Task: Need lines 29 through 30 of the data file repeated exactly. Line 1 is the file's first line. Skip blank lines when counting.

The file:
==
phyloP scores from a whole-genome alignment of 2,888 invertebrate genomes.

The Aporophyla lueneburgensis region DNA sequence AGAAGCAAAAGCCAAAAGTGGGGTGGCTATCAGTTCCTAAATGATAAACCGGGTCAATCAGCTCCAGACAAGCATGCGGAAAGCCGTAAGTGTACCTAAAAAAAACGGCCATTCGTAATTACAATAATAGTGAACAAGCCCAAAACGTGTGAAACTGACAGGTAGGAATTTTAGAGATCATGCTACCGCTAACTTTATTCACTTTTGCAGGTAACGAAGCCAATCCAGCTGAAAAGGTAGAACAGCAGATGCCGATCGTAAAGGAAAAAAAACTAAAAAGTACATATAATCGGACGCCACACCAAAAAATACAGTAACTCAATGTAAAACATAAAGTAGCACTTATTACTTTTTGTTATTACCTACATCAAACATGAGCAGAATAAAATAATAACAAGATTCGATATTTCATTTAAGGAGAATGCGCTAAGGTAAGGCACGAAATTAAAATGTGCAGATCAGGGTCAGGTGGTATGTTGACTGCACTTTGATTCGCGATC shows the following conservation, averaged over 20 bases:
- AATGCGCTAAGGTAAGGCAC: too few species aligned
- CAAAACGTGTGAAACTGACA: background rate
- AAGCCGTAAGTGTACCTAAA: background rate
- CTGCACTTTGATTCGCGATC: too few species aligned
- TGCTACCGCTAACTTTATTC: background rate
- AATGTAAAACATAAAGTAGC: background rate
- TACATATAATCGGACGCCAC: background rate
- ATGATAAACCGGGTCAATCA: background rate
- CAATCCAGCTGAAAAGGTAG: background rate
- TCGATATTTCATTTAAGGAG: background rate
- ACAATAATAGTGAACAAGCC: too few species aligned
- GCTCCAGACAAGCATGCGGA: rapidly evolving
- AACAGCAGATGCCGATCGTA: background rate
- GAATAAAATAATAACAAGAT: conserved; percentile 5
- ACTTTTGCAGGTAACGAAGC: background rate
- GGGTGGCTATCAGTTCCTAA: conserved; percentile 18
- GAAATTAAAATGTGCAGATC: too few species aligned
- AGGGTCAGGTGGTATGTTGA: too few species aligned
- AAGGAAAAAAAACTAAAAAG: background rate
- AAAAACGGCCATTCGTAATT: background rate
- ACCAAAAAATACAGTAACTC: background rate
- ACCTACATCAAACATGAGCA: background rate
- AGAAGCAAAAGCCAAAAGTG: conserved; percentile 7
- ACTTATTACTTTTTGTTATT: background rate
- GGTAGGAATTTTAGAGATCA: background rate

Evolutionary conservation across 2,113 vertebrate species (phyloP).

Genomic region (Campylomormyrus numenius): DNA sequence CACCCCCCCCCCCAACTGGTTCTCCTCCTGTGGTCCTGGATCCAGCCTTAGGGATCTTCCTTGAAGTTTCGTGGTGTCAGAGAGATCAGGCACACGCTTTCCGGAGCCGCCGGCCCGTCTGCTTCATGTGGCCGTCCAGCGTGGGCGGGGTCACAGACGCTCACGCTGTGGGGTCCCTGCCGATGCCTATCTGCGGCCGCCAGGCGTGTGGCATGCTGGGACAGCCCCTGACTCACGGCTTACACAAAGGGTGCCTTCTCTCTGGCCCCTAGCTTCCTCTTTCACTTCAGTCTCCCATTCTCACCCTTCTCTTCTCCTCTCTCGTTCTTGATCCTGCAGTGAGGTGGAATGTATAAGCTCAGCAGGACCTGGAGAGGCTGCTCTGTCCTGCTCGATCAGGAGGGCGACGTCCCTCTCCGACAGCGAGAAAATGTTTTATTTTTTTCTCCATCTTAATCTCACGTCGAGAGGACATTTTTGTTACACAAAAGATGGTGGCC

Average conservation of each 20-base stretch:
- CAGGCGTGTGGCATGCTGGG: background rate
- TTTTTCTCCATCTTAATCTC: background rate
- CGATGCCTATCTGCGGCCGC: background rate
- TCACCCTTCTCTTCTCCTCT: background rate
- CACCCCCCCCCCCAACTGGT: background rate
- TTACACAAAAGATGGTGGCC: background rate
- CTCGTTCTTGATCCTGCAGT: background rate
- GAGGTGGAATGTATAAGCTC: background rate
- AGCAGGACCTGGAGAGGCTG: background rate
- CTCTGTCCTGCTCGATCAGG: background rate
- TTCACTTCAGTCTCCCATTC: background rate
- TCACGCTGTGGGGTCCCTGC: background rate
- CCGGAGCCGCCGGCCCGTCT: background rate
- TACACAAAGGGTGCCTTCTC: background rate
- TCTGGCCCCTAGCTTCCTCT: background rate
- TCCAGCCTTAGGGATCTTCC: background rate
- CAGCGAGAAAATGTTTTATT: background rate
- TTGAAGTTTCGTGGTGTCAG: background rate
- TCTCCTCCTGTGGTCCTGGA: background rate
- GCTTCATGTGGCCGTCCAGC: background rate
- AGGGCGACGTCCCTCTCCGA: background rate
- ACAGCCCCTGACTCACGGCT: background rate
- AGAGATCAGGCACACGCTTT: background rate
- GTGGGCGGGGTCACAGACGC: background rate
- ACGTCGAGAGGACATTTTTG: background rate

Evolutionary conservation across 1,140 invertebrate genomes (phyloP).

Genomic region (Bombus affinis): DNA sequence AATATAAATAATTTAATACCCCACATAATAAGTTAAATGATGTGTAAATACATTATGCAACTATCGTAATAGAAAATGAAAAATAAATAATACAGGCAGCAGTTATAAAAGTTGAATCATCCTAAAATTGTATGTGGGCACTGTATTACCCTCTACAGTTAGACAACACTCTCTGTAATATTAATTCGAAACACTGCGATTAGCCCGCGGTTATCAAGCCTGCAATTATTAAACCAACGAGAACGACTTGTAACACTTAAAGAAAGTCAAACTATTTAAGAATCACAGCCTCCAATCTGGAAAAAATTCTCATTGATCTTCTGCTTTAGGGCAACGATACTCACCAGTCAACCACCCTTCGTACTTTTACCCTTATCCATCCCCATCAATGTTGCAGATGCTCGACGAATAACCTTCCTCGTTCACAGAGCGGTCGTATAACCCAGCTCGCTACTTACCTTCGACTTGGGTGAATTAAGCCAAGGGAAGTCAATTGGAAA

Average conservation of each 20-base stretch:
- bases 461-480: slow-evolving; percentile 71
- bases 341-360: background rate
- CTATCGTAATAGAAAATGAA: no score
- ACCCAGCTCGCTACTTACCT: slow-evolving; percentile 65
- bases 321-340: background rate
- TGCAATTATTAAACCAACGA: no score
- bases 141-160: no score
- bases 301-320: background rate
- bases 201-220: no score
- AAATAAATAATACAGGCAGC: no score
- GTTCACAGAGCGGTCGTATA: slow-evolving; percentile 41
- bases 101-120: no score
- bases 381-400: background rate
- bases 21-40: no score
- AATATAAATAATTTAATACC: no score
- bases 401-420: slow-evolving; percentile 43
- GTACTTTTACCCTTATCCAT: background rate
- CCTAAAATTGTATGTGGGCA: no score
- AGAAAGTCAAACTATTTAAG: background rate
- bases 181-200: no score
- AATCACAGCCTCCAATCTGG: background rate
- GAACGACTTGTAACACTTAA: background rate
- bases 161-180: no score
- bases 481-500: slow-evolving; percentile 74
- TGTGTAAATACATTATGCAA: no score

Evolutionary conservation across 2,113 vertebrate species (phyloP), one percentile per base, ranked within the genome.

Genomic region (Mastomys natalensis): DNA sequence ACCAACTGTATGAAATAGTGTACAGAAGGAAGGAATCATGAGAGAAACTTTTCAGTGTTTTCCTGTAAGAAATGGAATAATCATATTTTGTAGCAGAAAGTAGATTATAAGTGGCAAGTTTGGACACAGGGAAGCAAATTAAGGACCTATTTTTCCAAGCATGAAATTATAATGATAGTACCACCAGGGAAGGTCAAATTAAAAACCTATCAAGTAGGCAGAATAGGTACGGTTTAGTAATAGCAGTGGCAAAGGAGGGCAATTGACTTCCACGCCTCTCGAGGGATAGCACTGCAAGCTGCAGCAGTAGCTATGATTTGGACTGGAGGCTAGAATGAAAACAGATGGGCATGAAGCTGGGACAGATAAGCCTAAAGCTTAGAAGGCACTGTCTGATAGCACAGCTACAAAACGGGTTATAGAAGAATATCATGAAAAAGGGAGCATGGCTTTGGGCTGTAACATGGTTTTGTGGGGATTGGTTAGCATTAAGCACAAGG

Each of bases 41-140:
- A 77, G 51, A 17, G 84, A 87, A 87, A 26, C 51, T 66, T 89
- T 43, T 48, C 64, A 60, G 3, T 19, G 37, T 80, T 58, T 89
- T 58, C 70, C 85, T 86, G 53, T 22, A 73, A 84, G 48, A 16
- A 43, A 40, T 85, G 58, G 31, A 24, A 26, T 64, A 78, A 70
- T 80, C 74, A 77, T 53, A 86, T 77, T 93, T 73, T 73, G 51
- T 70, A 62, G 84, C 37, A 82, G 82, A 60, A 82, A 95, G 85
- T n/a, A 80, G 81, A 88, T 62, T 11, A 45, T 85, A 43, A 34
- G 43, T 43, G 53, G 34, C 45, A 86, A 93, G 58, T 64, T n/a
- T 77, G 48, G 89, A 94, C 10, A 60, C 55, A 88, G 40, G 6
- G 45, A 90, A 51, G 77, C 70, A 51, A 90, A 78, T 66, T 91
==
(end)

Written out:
Genomic region (Campylomormyrus numenius): DNA sequence CACCCCCCCCCCCAACTGGTTCTCCTCCTGTGGTCCTGGATCCAGCCTTAGGGATCTTCCTTGAAGTTTCGTGGTGTCAGAGAGATCAGGCACACGCTTTCCGGAGCCGCCGGCCCGTCTGCTTCATGTGGCCGTCCAGCGTGGGCGGGGTCACAGACGCTCACGCTGTGGGGTCCCTGCCGATGCCTATCTGCGGCCGCCAGGCGTGTGGCATGCTGGGACAGCCCCTGACTCACGGCTTACACAAAGGGTGCCTTCTCTCTGGCCCCTAGCTTCCTCTTTCACTTCAGTCTCCCATTCTCACCCTTCTCTTCTCCTCTCTCGTTCTTGATCCTGCAGTGAGGTGGAATGTATAAGCTCAGCAGGACCTGGAGAGGCTGCTCTGTCCTGCTCGATCAGGAGGGCGACGTCCCTCTCCGACAGCGAGAAAATGTTTTATTTTTTTCTCCATCTTAATCTCACGTCGAGAGGACATTTTTGTTACACAAAAGATGGTGGCC

Average conservation of each 20-base stretch: